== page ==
Female names of literary origin, N-Z

U.S. actor Norma Shearer, 1902–1983

Nélida was created by French writer Marie d’Agoult for her semi-autobiographical 1846 novel of the same name, which she wrote under the pseudonym Daniel Stern. It’s probably an anagram of the pen name Daniel.

Nestan-Darejan was created by great Georgian poet Shota Rustaveli for the famous 12th century national epic The Knight in the Panther’s Skin (lit. One with the Skin of a Tiger). He coined it from Persian phrase nist andar jahan, “unlike any other in the world.” Nestan-Darejan is a princess.

Norma is the protagonist of Italian writer Felice Romani’s 1831 opera of the same name, possibly based on Latin norma (rule). It may also have been intended as a feminine form of Ancient Germanic name Norman (northman; i.e., Viking).

Nydia is a blind flower seller in British writer Edward Bulwer-Lytton’s 1834 novel The Last Days of Pompeii, which was later made into an Italian silent film. It may be based on Latin nidus (nest).

Ophelia as depicted inThe girlhood of Shakespeare’s heroines in a series of tales, 1881

Ophelia was probably created by 15th century Italian poet Jacopo Sannazaro for a character in his poem Arcadia, then later used by Shakespeare in 1600’s Hamlet. It derives from Greek ophelos (help).

Ornella was created by Italian writer Gabriele d’Annunzio for the 1904 novel La Figlia di Jorio (The Daughter of Jorio), derived from Tuscan ornello (flowering ash tree).

Pamela was created by English poet Sir Philip Sydney for the 16th century long pastoral romance poem The Countess of Pembroke’s Arcadia, possibly intended to mean “all sweetness,” from Greek pan (all) and meli (honey). This name exploded in popularity during the 1940s and stayed on the U.S. Top 100 till 1976.

Perdita was created by Shakespeare for his 1610 play A Winter’s Tale, from Latin perditus (lost).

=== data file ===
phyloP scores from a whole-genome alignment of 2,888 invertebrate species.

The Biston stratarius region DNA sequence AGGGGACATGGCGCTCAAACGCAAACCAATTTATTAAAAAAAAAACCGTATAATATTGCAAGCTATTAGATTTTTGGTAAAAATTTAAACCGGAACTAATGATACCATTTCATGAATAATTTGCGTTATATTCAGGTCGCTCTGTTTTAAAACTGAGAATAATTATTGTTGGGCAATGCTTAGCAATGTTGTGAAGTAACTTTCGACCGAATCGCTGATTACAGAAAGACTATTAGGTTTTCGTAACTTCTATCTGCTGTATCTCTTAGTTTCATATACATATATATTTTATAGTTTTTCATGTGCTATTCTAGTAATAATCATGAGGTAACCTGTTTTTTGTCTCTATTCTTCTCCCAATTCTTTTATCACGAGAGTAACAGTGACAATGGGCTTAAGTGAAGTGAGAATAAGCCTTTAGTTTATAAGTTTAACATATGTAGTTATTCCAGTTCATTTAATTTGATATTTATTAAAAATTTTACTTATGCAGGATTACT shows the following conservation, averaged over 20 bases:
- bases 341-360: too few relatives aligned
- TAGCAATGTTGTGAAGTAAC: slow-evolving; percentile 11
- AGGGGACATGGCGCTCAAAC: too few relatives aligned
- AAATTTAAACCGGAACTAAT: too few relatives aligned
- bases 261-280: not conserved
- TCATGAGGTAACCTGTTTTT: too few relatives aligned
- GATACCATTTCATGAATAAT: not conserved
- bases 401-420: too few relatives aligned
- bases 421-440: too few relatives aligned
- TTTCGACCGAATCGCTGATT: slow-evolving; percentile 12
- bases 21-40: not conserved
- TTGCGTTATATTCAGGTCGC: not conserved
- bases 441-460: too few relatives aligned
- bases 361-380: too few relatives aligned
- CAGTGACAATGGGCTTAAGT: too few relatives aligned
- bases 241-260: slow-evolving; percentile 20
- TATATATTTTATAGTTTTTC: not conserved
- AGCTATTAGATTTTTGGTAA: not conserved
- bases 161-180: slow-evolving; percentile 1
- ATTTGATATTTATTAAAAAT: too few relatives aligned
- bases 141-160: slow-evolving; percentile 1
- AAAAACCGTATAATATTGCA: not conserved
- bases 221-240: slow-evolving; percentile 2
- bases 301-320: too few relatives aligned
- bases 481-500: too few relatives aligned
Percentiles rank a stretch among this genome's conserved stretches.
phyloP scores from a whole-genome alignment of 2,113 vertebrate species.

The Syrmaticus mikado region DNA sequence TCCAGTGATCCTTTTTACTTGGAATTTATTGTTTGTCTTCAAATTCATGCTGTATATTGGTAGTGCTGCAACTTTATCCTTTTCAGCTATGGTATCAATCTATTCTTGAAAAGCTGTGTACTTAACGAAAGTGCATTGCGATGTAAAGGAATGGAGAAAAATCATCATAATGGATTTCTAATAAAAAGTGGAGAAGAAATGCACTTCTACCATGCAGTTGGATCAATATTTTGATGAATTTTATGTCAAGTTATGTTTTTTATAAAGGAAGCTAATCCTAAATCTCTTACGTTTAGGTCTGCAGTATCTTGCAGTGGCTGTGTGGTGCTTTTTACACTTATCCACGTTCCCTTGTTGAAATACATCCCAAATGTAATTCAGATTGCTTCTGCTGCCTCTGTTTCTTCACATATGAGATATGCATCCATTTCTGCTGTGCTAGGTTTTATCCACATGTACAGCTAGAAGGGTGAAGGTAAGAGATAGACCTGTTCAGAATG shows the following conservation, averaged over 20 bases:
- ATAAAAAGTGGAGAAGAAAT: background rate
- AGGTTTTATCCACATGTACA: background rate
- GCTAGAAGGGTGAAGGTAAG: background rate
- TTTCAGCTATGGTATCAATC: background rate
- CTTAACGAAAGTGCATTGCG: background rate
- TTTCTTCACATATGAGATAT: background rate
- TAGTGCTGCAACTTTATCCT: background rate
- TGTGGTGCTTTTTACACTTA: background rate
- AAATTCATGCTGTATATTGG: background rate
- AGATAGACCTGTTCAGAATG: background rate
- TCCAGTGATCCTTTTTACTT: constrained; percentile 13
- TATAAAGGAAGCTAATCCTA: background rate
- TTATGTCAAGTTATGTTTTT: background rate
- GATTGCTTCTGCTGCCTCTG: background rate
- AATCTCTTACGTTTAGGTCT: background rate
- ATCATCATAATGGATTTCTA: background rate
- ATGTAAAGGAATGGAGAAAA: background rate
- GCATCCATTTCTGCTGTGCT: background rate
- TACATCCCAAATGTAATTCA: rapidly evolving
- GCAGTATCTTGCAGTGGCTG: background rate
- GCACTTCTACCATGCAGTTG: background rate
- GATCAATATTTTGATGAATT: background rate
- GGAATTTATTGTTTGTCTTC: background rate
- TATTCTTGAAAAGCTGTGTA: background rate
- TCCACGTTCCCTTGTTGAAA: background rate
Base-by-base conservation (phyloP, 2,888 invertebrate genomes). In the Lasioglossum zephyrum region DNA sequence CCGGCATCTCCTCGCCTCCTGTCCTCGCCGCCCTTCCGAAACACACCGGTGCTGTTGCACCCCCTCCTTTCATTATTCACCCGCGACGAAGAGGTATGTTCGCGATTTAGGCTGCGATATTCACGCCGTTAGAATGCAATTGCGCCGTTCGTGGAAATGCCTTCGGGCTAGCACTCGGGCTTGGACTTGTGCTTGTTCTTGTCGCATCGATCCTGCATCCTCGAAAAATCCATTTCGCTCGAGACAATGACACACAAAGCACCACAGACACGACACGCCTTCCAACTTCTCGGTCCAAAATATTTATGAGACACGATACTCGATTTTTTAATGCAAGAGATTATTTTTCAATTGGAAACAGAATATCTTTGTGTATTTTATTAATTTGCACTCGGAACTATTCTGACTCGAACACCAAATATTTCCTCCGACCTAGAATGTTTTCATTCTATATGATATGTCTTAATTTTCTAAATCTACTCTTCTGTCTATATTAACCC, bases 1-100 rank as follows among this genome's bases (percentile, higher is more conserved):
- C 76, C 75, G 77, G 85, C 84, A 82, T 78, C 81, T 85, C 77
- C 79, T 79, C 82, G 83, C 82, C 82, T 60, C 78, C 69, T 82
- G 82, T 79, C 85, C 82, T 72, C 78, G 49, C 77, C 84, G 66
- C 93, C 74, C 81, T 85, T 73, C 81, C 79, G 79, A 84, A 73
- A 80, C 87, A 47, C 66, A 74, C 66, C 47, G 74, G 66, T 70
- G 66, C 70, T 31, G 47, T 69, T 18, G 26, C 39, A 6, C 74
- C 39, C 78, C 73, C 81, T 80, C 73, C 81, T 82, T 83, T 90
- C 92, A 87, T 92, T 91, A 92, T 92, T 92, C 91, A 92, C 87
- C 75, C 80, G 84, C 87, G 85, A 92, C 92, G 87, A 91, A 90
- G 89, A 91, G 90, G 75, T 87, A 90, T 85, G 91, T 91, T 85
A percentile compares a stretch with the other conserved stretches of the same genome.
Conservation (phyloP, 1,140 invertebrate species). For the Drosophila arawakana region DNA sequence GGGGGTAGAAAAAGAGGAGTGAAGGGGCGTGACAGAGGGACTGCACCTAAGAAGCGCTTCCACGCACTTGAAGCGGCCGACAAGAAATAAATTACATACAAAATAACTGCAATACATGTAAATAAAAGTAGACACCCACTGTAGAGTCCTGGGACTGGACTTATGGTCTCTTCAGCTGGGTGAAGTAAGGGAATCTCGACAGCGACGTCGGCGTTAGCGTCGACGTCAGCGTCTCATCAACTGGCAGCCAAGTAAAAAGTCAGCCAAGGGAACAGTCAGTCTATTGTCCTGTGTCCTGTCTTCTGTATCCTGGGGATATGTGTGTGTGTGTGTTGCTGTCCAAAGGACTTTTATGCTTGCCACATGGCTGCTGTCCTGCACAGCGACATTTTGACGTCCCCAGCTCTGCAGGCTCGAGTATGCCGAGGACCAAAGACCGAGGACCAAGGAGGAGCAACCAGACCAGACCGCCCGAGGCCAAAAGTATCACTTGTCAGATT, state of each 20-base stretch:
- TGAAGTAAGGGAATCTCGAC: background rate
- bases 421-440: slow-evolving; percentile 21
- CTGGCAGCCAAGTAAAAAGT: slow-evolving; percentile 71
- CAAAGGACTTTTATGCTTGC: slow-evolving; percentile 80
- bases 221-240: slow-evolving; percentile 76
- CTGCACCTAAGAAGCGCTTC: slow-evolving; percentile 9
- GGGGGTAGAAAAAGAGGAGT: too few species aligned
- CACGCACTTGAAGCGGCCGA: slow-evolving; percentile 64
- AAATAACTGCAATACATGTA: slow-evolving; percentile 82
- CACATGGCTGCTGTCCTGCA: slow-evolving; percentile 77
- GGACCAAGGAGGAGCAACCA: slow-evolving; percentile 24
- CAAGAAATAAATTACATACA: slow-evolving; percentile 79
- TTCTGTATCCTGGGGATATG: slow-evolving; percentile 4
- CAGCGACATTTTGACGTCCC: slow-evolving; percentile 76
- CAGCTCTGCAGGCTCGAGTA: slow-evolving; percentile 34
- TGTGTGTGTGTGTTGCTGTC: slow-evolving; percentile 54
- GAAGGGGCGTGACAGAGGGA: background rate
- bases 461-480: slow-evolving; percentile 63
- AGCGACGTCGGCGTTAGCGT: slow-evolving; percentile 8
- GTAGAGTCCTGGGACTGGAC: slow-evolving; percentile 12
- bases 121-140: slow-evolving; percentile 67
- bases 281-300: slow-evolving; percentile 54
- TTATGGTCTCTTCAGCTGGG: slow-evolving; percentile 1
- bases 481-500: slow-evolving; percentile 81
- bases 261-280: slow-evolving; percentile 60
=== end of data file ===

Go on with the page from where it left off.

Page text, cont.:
Pippi was created by Karin Lindgren, daughter of Swedish writer Astrid Lindgren, for the title character of the Pippi Longstocking series. The first book was published in 1945. Her full name is Pippilotta.

Ronja was created by Astrid Lindgren for Ronja the Robber’s Daughter (1981), derived from Juronjaure, a Swedish lake.

Sandra was introduced to the Anglophone world by English writer George Meredith, who used it on the protagonist of his 1864 novel Emilia in England, reissued in 1887 as Sandra Belloni.

Scarlett, from a surname originally bestowed upon sellers or makers of scarlet cloth, possibly derives from Persian saghrilat. Just about everyone knows Scarlett came to attention as a forename thanks to the protagonist of Margaret Mitchell’s historical saga Gone with the Wind (1936).

Stella means “star” in Latin. This name was created by Sir Philip Sidney for the protagonist of his 1580s sonnet collection Astrophel and Stella.

Tímea was created by Hungarian writer Mór Jókai for his 1873 novel The Golden Man, probably derived from Greek euthymia (good spirits, cheerfulness).

Tinatin was created by aforementioned Georgian poet Shota Rustaveli for The Knight in the Panther’s Skin, possibly derived from Georgian word sinatle (light). Tinatin is the Queen of Arabia, and inherits the throne as the sole child of King Rostevan.

Titania was possibly created by Shakespeare for his 1595 play A Midsummer Night’s Dream, in which Titania is Queen of the Fairies. It may derive from Latin name Titanius (of the Titans).

Tünde was created by Hungarian writer Mihály Vörösmarty for his 1830 play Csongor és Tünde, derived from tündér (fairy).

Undine was created by Medieval writer Paracelsus, derived from Latin unda (wave). He used it to refer to female water spirits.

Detail of The Quarrel of Oberon and Titania, Joseph Noel Patton, 1849

Valmai means “like May” in Welsh. It was created by Welsh writer Allen Raine for her 1899 romance novel By Berwen Banks. Allen Raine was the understandable pseudonym of Anne Adalisa Beynon Puddicombe.